You already know how we feel about big compound movements like squats and deadlifts to work your legs (we love them). But you’re leaving single-leg strength on the table, and maybe even becoming dominant on one side, if you aren’t doing unilateral (think single limb) training. For that, we recommend the rear foot elevated split squat, better known as the Bulgarian split squat. It’ll keep you from favoring your right or left leg, and since you work one body part at a time, you don’t need to pile on the weight to get a good burn.
In this exercise, you’ll place one foot behind you on a bench or box while the other foot is planted on the ground in front of the bench. This is your split squat position. From here, keep your chest up and drop the back knee down towards the ground until the front thigh is parallel to the ground (or as close as parallel as you can get). Stand back up out of the squat, again keeping the chest tall. When you’re doing this move it’s important to keep your front shin as vertical as possible. When you have that down, it’s time to get into all the ways you can use this — and in the process, build a pair of powerful wheels.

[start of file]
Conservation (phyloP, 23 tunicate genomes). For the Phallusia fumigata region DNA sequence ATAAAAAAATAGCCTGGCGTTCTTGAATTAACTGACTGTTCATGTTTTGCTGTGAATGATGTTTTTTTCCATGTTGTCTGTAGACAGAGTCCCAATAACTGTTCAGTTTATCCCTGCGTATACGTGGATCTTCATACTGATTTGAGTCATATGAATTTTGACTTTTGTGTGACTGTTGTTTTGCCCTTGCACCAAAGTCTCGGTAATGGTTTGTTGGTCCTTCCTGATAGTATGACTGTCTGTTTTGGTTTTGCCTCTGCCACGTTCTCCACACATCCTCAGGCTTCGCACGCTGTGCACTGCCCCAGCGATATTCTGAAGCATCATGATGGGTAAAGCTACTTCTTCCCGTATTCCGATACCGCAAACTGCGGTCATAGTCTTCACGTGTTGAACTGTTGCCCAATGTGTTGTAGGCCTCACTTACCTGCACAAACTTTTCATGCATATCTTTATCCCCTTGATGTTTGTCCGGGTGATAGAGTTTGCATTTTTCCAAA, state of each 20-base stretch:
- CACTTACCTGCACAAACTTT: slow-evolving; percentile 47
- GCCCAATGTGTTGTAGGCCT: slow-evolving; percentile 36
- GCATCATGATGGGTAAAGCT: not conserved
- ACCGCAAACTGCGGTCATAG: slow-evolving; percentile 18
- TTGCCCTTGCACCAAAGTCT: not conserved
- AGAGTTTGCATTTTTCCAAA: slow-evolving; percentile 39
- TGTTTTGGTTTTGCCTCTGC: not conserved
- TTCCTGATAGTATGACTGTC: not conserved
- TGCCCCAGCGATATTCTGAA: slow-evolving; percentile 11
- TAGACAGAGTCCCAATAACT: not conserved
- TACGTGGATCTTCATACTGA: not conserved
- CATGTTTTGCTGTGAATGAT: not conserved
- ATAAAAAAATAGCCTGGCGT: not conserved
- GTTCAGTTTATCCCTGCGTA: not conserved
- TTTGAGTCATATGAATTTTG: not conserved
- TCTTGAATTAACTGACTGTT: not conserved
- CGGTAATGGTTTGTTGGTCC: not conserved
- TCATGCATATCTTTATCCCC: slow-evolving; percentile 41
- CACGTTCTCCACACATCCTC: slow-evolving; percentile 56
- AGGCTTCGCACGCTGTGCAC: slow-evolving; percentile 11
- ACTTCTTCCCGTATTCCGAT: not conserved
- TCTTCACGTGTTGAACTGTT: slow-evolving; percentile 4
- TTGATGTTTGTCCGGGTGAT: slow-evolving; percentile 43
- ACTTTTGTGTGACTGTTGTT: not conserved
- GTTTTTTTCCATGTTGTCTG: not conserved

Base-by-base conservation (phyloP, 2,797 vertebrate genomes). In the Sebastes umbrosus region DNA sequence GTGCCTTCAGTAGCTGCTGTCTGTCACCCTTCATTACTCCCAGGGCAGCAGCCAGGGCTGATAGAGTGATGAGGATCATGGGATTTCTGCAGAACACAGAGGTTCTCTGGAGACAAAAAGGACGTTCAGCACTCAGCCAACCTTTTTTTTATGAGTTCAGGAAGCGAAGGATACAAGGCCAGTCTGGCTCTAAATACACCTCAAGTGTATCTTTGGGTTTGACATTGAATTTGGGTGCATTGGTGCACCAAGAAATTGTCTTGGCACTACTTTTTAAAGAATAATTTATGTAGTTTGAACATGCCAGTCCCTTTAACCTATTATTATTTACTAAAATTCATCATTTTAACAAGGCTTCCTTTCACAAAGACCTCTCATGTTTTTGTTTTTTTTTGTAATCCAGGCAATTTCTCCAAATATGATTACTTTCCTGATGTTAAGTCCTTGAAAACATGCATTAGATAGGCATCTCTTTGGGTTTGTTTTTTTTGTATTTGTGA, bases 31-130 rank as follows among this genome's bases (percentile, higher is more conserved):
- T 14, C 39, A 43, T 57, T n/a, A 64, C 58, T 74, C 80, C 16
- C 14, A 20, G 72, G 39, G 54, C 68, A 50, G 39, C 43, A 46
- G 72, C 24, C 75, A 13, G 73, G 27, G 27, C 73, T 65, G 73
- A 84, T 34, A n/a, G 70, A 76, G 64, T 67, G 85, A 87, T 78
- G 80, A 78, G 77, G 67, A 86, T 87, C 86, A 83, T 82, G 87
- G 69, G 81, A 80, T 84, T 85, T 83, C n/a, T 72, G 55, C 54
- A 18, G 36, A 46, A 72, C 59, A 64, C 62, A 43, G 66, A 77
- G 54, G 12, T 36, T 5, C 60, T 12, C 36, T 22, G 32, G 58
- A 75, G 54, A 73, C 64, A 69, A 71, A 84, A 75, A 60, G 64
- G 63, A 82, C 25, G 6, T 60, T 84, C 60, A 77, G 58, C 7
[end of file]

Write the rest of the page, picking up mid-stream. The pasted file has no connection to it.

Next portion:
1 of 5
PVC Pipe Assisted Bulgarian Split Squat
If your first couple attempts at a Bulgarian split squat feel shaky, grab a PVC pipe and get into position with your back foot on the bench. Hold the PVC pipe in your hand on the same side as the front leg and plant it on the ground (like a cane). To load the movement and make it tougher, hold a dumbbell or kettlebell in the opposite hand just in front of the thigh of the back leg.
2 of 5
Single Kettlebell Bulgarian Split Squat
Place one kettlebell on the ground on the side of your back leg and get into position at the bottom. Clean the bell up to the front rack position. Perform the squat as above, making sure to move slowly; the one-sided lift will test your stability more than anything.